v. Transfer payment: The grants and aids received by the government from the higher level of government, foreign governments, international organisations or donations from any individual or organisation whether in form of cash or kind are known as the transfer payment or unilateral payment. It is made either in case of emergency or for any specific purposes. It does not include the investment grants and capital transfer or any other transfer as they are not current non-tax revenue.
vi. Seigniorage: Seigniorage is the profit made by the government by issuing currency. The profit is the difference between the face value of the money and their production cost. The national government has the sole right to print currency notes and coins. It is one of the important sources of non-tax revenue in the form of profit.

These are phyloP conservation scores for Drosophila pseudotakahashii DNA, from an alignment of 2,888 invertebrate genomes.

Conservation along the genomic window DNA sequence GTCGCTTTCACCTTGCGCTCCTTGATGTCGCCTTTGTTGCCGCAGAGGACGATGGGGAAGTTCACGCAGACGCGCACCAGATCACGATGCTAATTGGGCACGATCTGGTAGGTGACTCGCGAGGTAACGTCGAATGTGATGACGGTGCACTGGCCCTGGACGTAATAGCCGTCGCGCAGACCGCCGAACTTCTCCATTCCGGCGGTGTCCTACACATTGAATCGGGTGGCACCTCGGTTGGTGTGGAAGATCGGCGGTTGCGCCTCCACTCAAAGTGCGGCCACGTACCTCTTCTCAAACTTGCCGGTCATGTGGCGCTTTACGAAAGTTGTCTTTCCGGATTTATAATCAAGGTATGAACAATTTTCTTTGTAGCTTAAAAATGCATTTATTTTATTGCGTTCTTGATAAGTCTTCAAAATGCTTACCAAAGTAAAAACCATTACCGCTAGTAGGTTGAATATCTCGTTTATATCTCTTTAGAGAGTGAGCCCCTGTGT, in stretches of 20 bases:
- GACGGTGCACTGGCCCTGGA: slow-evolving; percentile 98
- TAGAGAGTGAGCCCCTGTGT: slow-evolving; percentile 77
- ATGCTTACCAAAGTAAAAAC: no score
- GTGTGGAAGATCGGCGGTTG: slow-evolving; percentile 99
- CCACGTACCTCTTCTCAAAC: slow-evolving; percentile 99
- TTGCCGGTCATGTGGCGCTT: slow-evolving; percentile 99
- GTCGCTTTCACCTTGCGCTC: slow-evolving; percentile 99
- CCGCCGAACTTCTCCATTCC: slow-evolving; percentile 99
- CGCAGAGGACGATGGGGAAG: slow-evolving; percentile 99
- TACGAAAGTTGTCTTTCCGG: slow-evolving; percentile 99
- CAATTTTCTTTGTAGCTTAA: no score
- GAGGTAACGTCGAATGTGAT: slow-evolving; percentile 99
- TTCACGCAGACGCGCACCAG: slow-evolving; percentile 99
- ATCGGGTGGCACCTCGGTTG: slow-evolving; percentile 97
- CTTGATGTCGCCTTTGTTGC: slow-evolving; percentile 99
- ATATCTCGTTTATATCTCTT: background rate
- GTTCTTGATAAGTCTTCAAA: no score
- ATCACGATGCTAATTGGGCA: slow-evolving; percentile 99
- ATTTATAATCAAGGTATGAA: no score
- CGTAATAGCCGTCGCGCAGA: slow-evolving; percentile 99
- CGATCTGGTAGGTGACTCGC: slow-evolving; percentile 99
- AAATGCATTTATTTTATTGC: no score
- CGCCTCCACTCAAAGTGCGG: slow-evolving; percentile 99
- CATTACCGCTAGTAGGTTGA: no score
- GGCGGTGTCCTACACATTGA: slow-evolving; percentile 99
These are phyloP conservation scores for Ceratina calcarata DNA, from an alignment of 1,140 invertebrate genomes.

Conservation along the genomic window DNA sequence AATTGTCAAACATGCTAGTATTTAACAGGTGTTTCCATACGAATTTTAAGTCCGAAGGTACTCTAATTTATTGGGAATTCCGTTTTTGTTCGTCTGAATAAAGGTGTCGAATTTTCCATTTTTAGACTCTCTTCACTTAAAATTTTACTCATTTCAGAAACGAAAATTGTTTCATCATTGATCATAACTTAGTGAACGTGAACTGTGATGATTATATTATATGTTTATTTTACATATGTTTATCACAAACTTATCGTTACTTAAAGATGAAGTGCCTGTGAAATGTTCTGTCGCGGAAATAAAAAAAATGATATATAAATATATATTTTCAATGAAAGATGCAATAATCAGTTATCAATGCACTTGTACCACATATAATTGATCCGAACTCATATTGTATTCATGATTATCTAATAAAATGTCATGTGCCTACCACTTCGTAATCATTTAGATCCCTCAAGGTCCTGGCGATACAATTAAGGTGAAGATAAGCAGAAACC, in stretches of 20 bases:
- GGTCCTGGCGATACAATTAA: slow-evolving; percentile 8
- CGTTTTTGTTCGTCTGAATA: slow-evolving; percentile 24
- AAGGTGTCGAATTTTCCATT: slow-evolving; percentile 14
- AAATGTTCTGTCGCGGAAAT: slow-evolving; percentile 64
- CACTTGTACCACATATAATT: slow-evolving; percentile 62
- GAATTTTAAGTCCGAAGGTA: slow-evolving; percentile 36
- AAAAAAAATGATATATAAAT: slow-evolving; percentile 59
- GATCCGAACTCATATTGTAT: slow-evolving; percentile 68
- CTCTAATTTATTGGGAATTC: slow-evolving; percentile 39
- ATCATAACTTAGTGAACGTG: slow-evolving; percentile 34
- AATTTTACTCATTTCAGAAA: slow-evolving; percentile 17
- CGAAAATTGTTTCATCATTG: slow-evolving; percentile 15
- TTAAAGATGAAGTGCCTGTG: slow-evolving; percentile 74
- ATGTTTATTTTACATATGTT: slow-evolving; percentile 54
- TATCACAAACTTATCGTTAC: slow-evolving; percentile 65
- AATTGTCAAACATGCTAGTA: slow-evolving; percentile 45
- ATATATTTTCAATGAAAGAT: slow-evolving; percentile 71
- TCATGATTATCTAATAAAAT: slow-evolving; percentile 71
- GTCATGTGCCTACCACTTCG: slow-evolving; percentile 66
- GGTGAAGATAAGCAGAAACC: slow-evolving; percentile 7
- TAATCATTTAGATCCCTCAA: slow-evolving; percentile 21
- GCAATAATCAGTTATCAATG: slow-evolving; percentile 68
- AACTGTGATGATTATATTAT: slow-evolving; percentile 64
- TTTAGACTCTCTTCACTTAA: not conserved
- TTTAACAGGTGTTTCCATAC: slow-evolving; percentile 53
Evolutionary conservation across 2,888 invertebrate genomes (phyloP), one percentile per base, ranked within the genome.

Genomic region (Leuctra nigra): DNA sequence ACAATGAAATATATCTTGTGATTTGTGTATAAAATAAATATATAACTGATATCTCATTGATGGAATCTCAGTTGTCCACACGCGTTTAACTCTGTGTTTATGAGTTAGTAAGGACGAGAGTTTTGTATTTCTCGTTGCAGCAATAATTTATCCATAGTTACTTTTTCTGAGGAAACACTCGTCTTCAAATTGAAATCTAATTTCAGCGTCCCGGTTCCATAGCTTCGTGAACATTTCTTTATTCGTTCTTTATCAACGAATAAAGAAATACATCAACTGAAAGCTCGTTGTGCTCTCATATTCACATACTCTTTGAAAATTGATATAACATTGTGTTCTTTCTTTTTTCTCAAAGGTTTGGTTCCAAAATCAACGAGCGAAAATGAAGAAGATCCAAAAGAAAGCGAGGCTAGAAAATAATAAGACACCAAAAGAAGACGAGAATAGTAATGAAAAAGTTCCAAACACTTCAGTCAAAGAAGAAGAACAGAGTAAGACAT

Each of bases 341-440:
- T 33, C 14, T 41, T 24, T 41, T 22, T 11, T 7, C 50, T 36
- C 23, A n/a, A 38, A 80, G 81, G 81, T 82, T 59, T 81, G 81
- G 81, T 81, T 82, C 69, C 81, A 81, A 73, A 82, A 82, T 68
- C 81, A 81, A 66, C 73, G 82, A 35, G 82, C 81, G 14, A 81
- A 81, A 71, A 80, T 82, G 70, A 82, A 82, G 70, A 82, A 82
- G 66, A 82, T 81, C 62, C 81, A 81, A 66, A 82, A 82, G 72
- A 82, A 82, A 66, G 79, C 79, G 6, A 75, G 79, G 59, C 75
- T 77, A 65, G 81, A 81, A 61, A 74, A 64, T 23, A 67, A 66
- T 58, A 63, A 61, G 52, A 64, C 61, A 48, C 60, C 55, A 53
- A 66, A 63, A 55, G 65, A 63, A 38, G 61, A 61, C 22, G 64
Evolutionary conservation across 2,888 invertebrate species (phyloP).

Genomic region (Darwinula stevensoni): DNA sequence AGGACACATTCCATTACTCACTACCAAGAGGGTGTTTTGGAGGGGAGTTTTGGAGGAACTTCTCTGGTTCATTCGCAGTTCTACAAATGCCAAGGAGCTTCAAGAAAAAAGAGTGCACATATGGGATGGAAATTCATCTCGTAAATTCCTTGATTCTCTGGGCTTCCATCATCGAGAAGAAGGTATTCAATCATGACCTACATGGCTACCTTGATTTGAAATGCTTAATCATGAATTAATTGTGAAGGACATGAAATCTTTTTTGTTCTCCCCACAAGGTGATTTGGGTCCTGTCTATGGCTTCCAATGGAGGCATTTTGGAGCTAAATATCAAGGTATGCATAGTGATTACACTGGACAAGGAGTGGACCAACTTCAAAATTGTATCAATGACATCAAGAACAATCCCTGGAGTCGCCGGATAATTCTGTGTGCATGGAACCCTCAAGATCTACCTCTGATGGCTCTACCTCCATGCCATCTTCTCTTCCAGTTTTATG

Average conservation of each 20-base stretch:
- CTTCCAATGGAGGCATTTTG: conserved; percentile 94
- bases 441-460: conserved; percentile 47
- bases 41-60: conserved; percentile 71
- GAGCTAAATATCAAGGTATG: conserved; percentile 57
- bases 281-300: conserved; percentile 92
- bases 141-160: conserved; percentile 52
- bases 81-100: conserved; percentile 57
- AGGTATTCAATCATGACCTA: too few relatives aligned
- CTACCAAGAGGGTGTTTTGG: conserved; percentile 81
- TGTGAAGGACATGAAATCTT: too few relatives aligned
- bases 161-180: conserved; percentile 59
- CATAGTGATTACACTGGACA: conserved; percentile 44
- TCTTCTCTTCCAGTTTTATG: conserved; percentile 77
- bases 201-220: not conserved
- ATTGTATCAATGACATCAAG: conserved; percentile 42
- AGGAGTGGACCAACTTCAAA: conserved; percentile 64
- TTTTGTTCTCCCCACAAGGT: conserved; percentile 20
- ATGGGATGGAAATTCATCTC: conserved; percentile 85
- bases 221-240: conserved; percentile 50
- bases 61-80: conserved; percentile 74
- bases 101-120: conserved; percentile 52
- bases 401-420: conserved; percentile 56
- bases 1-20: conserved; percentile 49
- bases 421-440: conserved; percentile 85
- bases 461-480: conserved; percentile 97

Table 2.Percentage Composition of non-tax revenue of the central government
Source: Union Government Budgets.
|year||Fiscal services||Interest receipts||Economic services||Dividends and profits||Other general services||Social services||Grants-in-ad and contributions||UTs without legislature|
In Indian the major sources of non tax revenue are similar as mentioned above but are categorised as following:
- Profits and dividends from public sector undertakings(PSUs)
- Interest from internal and external lending
- Income from fiscal services
- Revenue from general services like power distribution
- Fees, penalties and fines
- Grants and aids from internal and external sources